THE POVERTY-ABUSE CONNECTION
I've been a great supporter and advocate for kids for as long as I can remember. And I often feature kids on this blog; especially cute pictures of them. Trust me. Kids are the world's greatest resource.
Today I present a guest post from a woman who has spent many years working with kids - Ginger Kadlec. Ginger’s work in child advocacy inspired her to raise awareness on a larger scale about child sexual and physical abuse, as well as become active in education and prevention efforts to protect children. As an extension of what she believes to be her calling to help children, she one day dreams of writing children’s books about real-life issues and hopes their message becomes a conduit for developmental and safety discussions between children and adults around the world.
Our nation is steeped in a crisis that, I believe, is among the most critical we face. It is one that bears a more deeply rooted societal impact than we could ever begin to fathom. That crisis is child poverty.
Nearly 1 in 4 children in the United States now live in households with incomes below poverty level (less than $22K). This alarming trend represents a 3% increase over child poverty rates just two years ago. Can any child fall prey to physical or sexual abuse, regardless of socioeconomic status? Absolutely. Sadly though, history has proven a Poverty-Abuse Connection and statistics paint a far more frightening picture for children in poorer households.
A 2010 study lead by Andrea J. Sedlak cited that children living in lower-income or poverty-level households are 3 times more likely to become victims of physical or sexual abuse, or neglect. Over the past couple of years, the Poverty-Abuse Connection has kept in lock step. In 2011, there were approx. 279,000 cases of reported child abuse or neglect. That figure increased to 287,000 in 2012... a 3% rise. Coincidence? Not so much.
Another key component of this crisis? Nearly half (47%) the nation's poorest children live in single-parent households, primarily with their mother. Unfortunately, children living with single females "experience poverty at a rate that is 4 times higher than kids in married couple families."
Enter sexual predators.
It's tough enough raising kids on your own and even more challenging when one considers the countless opportunities for sexual predators to gain access to children. Over 90% of abused children know the person doing them harm. One all-too-common tactic sexual predators use is to befriend single mothers as a means of gaining access to their children. In fact, children living with a non-biological adult along with a single parent are 20 times more likely to be victims of sexual abuse than children living with both biological parents.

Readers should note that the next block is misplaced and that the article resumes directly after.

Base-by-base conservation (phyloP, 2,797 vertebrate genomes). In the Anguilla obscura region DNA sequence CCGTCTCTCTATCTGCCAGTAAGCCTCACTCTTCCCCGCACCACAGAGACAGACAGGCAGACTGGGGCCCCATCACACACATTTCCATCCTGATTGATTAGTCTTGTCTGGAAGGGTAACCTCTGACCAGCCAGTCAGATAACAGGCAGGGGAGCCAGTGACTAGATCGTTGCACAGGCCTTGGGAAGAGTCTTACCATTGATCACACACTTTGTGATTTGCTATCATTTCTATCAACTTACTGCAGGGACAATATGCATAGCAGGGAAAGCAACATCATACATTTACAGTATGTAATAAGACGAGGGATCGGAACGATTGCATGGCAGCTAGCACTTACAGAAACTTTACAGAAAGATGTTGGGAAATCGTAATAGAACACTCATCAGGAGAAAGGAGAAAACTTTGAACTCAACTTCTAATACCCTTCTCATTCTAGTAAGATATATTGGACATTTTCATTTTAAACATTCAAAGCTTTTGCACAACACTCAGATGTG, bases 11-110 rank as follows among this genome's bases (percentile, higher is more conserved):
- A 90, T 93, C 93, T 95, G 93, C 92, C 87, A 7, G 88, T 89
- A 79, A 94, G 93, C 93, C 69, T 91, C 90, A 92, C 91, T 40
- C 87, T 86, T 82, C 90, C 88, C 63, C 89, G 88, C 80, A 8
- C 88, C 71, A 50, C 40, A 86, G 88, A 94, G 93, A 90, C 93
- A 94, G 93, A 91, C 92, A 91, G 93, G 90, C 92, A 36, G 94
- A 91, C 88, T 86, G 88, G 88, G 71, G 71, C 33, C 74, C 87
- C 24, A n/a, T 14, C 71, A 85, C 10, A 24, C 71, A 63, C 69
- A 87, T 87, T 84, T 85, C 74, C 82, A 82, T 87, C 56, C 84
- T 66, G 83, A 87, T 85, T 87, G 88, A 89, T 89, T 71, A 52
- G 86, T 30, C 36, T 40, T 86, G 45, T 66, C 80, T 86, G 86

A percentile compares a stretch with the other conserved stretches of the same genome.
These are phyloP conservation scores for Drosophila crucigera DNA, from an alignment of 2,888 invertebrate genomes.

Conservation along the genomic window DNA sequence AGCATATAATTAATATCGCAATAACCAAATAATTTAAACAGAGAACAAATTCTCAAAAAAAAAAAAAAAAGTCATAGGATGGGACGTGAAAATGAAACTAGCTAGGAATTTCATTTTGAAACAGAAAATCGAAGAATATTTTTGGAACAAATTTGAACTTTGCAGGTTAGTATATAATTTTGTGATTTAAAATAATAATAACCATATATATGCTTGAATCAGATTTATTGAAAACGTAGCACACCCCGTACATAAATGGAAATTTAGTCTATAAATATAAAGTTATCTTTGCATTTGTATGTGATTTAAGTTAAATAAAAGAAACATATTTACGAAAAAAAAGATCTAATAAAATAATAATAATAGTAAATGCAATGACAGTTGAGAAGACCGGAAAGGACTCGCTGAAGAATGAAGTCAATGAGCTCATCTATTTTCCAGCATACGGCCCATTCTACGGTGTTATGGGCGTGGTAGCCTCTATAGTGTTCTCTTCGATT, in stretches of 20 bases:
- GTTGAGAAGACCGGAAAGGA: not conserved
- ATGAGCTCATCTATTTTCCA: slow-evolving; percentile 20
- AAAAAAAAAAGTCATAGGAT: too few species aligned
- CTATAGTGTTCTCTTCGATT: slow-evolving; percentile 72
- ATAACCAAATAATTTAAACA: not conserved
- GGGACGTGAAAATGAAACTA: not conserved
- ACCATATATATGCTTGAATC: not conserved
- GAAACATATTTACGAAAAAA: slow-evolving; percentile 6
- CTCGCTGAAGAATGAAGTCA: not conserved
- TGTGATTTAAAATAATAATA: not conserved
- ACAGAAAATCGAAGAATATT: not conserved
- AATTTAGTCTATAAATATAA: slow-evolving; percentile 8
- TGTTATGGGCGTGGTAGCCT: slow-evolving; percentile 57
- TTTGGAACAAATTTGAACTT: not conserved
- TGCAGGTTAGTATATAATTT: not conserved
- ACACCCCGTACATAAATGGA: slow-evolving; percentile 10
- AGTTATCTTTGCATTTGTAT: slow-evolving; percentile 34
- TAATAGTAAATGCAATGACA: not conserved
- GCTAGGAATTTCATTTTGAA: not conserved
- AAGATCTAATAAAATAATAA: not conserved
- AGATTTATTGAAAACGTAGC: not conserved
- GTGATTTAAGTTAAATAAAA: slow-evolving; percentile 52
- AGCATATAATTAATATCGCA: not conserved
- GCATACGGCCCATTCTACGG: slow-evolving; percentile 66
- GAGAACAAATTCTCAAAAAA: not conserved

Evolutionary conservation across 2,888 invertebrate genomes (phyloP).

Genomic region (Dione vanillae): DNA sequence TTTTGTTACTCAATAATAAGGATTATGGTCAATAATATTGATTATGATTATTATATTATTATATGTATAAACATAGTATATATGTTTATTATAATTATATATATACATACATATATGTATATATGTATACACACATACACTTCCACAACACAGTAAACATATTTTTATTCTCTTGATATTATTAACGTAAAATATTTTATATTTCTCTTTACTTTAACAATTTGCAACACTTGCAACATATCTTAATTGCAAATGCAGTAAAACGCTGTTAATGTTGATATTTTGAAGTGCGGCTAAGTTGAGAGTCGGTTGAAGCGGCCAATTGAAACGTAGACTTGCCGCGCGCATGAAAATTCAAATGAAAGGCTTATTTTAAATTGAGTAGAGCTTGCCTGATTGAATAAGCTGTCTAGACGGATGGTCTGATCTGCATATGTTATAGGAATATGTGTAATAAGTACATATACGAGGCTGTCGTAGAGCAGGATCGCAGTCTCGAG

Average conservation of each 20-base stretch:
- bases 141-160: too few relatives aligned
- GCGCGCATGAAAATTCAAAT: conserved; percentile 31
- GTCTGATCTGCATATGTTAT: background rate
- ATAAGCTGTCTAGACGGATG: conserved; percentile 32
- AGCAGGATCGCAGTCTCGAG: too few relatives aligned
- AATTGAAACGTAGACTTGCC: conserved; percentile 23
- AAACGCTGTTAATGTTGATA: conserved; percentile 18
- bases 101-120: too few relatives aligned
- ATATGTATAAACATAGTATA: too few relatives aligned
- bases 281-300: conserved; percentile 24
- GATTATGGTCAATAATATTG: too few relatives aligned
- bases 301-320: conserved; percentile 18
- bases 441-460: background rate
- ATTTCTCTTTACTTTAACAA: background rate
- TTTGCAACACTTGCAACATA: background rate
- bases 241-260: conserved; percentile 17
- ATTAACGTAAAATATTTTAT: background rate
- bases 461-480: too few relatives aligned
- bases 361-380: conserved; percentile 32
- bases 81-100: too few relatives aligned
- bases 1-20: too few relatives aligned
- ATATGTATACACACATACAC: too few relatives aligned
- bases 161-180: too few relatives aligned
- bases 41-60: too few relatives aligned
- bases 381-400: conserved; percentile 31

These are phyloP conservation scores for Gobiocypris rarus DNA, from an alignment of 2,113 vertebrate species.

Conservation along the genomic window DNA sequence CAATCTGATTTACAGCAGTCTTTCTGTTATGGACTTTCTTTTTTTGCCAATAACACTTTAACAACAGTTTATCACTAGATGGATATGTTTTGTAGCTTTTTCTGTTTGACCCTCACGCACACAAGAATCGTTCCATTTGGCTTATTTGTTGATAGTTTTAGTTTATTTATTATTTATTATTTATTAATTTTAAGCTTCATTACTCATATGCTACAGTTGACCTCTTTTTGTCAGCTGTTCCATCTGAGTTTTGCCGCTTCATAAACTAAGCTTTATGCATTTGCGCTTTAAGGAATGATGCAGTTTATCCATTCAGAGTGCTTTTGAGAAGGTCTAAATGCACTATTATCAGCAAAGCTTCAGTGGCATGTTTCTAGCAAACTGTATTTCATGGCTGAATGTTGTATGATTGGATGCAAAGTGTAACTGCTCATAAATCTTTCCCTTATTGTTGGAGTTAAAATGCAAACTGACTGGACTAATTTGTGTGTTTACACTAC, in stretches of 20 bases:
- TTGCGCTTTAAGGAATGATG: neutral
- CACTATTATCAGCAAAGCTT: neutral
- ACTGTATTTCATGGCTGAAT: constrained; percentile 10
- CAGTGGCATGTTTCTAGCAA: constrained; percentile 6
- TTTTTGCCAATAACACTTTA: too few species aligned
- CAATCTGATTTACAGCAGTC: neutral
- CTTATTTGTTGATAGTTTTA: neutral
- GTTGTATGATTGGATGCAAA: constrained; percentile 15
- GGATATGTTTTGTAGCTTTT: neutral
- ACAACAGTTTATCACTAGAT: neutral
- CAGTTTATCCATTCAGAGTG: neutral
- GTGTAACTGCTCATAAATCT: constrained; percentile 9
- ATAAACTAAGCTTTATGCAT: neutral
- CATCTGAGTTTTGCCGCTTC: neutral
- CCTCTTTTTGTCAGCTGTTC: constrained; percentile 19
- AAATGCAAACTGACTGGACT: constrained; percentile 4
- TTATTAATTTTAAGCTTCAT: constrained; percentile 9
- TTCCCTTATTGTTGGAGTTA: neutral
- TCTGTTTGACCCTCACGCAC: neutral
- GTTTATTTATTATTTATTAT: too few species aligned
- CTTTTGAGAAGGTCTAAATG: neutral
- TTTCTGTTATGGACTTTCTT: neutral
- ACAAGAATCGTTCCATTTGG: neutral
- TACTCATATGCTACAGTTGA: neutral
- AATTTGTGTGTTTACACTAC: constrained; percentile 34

This is a complex issue, not easily resolved. So, what can you and I do? Well, there are a few steps we can take to help...
1) Have a child's back. Keep an eye out for those kids you know who may fall into this higher-risk category (poverty & single mom). If you see warning signs of abuse, get help immediately (see resource contact information).
2) If you know a single mother or family struggling to get by, connect them with local resources. Contact your local United Way or other community organization that has access to resources for qualified child care, career placement, housing, food banks and other life services that the family may need.
3) Support local organizations that help children and families. The old adage, "Every dollar counts" is oh-so-true. Make a financial contribution if you are able. Volunteer at a food pantry, women's shelter, YWCA or other organization that helps families, women and children in need.
4) Share this message with friends, family and your state and federal elected officials. There certainly isn't one easy or right answer to addressing our country's fiscal issues or economic woes. The more our collective voices are heard, though, the greater the opportunity for solutions to evolve.
Working together, I am convinced we can put a sizable dent in the Poverty-Abuse Connection and WILL improve the world one child at a time.
Clancy's comment: Many thanks, Ginger. And, more strength to you for the work that you do.
Love ya work!
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